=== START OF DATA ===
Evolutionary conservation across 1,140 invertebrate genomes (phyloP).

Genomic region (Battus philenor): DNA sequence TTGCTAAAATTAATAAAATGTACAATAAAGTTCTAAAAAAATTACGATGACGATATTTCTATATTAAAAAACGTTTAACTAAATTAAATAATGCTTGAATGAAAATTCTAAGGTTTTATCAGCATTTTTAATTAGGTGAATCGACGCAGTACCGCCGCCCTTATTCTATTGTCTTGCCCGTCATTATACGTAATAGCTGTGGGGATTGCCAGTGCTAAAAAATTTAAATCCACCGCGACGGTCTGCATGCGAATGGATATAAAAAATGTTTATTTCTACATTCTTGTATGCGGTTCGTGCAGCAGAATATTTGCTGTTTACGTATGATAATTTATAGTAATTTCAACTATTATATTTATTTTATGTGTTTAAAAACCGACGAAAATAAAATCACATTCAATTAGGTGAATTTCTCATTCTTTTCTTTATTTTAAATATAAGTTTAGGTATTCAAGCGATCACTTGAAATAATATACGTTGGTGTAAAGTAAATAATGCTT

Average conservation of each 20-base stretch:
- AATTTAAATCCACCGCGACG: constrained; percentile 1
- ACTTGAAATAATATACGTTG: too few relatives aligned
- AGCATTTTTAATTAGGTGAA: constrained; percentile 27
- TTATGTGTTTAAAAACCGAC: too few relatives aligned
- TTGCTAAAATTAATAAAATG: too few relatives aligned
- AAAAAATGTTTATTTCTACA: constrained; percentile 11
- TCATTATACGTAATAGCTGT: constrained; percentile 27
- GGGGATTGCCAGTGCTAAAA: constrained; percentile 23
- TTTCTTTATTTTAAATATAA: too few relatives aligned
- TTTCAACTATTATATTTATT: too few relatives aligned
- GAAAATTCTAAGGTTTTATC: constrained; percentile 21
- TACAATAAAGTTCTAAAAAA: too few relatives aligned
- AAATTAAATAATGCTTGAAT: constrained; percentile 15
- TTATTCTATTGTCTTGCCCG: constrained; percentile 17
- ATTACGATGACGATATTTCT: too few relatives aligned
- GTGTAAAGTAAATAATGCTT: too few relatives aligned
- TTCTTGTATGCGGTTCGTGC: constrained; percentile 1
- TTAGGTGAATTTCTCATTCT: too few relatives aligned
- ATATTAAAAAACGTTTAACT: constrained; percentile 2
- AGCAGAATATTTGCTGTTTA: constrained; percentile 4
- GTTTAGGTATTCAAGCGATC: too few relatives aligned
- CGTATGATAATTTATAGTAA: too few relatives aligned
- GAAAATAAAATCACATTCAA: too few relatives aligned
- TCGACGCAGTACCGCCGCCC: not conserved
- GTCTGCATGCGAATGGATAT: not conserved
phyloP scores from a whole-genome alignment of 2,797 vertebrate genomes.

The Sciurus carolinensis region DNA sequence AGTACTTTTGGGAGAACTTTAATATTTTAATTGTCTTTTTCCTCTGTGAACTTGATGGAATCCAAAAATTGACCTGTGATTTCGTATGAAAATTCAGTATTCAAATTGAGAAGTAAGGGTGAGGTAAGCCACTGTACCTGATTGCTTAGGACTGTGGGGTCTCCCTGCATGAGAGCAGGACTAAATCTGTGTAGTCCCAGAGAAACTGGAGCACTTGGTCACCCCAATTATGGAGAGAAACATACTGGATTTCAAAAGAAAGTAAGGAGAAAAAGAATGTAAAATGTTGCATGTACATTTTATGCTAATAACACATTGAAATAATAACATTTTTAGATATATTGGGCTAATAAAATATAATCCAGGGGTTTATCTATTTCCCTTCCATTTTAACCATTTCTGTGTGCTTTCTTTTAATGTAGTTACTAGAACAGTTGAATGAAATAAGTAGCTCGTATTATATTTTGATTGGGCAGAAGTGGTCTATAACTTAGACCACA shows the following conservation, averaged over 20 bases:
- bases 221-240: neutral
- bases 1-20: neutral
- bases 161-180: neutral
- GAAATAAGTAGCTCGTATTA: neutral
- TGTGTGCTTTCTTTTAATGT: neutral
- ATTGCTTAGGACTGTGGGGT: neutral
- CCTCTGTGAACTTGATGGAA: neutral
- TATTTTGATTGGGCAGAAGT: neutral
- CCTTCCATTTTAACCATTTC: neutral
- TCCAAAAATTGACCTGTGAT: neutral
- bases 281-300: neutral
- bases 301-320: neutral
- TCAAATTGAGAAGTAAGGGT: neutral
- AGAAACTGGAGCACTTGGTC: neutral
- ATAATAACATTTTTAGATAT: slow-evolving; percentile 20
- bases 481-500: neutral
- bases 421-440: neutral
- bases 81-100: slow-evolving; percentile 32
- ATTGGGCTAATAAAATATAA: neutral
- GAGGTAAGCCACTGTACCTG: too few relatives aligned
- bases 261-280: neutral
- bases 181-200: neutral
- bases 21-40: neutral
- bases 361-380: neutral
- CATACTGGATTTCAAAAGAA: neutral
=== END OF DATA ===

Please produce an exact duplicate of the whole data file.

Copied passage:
Evolutionary conservation across 1,140 invertebrate genomes (phyloP).

Genomic region (Battus philenor): DNA sequence TTGCTAAAATTAATAAAATGTACAATAAAGTTCTAAAAAAATTACGATGACGATATTTCTATATTAAAAAACGTTTAACTAAATTAAATAATGCTTGAATGAAAATTCTAAGGTTTTATCAGCATTTTTAATTAGGTGAATCGACGCAGTACCGCCGCCCTTATTCTATTGTCTTGCCCGTCATTATACGTAATAGCTGTGGGGATTGCCAGTGCTAAAAAATTTAAATCCACCGCGACGGTCTGCATGCGAATGGATATAAAAAATGTTTATTTCTACATTCTTGTATGCGGTTCGTGCAGCAGAATATTTGCTGTTTACGTATGATAATTTATAGTAATTTCAACTATTATATTTATTTTATGTGTTTAAAAACCGACGAAAATAAAATCACATTCAATTAGGTGAATTTCTCATTCTTTTCTTTATTTTAAATATAAGTTTAGGTATTCAAGCGATCACTTGAAATAATATACGTTGGTGTAAAGTAAATAATGCTT

Average conservation of each 20-base stretch:
- AATTTAAATCCACCGCGACG: constrained; percentile 1
- ACTTGAAATAATATACGTTG: too few relatives aligned
- AGCATTTTTAATTAGGTGAA: constrained; percentile 27
- TTATGTGTTTAAAAACCGAC: too few relatives aligned
- TTGCTAAAATTAATAAAATG: too few relatives aligned
- AAAAAATGTTTATTTCTACA: constrained; percentile 11
- TCATTATACGTAATAGCTGT: constrained; percentile 27
- GGGGATTGCCAGTGCTAAAA: constrained; percentile 23
- TTTCTTTATTTTAAATATAA: too few relatives aligned
- TTTCAACTATTATATTTATT: too few relatives aligned
- GAAAATTCTAAGGTTTTATC: constrained; percentile 21
- TACAATAAAGTTCTAAAAAA: too few relatives aligned
- AAATTAAATAATGCTTGAAT: constrained; percentile 15
- TTATTCTATTGTCTTGCCCG: constrained; percentile 17
- ATTACGATGACGATATTTCT: too few relatives aligned
- GTGTAAAGTAAATAATGCTT: too few relatives aligned
- TTCTTGTATGCGGTTCGTGC: constrained; percentile 1
- TTAGGTGAATTTCTCATTCT: too few relatives aligned
- ATATTAAAAAACGTTTAACT: constrained; percentile 2
- AGCAGAATATTTGCTGTTTA: constrained; percentile 4
- GTTTAGGTATTCAAGCGATC: too few relatives aligned
- CGTATGATAATTTATAGTAA: too few relatives aligned
- GAAAATAAAATCACATTCAA: too few relatives aligned
- TCGACGCAGTACCGCCGCCC: not conserved
- GTCTGCATGCGAATGGATAT: not conserved
phyloP scores from a whole-genome alignment of 2,797 vertebrate genomes.

The Sciurus carolinensis region DNA sequence AGTACTTTTGGGAGAACTTTAATATTTTAATTGTCTTTTTCCTCTGTGAACTTGATGGAATCCAAAAATTGACCTGTGATTTCGTATGAAAATTCAGTATTCAAATTGAGAAGTAAGGGTGAGGTAAGCCACTGTACCTGATTGCTTAGGACTGTGGGGTCTCCCTGCATGAGAGCAGGACTAAATCTGTGTAGTCCCAGAGAAACTGGAGCACTTGGTCACCCCAATTATGGAGAGAAACATACTGGATTTCAAAAGAAAGTAAGGAGAAAAAGAATGTAAAATGTTGCATGTACATTTTATGCTAATAACACATTGAAATAATAACATTTTTAGATATATTGGGCTAATAAAATATAATCCAGGGGTTTATCTATTTCCCTTCCATTTTAACCATTTCTGTGTGCTTTCTTTTAATGTAGTTACTAGAACAGTTGAATGAAATAAGTAGCTCGTATTATATTTTGATTGGGCAGAAGTGGTCTATAACTTAGACCACA shows the following conservation, averaged over 20 bases:
- bases 221-240: neutral
- bases 1-20: neutral
- bases 161-180: neutral
- GAAATAAGTAGCTCGTATTA: neutral
- TGTGTGCTTTCTTTTAATGT: neutral
- ATTGCTTAGGACTGTGGGGT: neutral
- CCTCTGTGAACTTGATGGAA: neutral
- TATTTTGATTGGGCAGAAGT: neutral
- CCTTCCATTTTAACCATTTC: neutral
- TCCAAAAATTGACCTGTGAT: neutral
- bases 281-300: neutral
- bases 301-320: neutral
- TCAAATTGAGAAGTAAGGGT: neutral
- AGAAACTGGAGCACTTGGTC: neutral
- ATAATAACATTTTTAGATAT: slow-evolving; percentile 20
- bases 481-500: neutral
- bases 421-440: neutral
- bases 81-100: slow-evolving; percentile 32
- ATTGGGCTAATAAAATATAA: neutral
- GAGGTAAGCCACTGTACCTG: too few relatives aligned
- bases 261-280: neutral
- bases 181-200: neutral
- bases 21-40: neutral
- bases 361-380: neutral
- CATACTGGATTTCAAAAGAA: neutral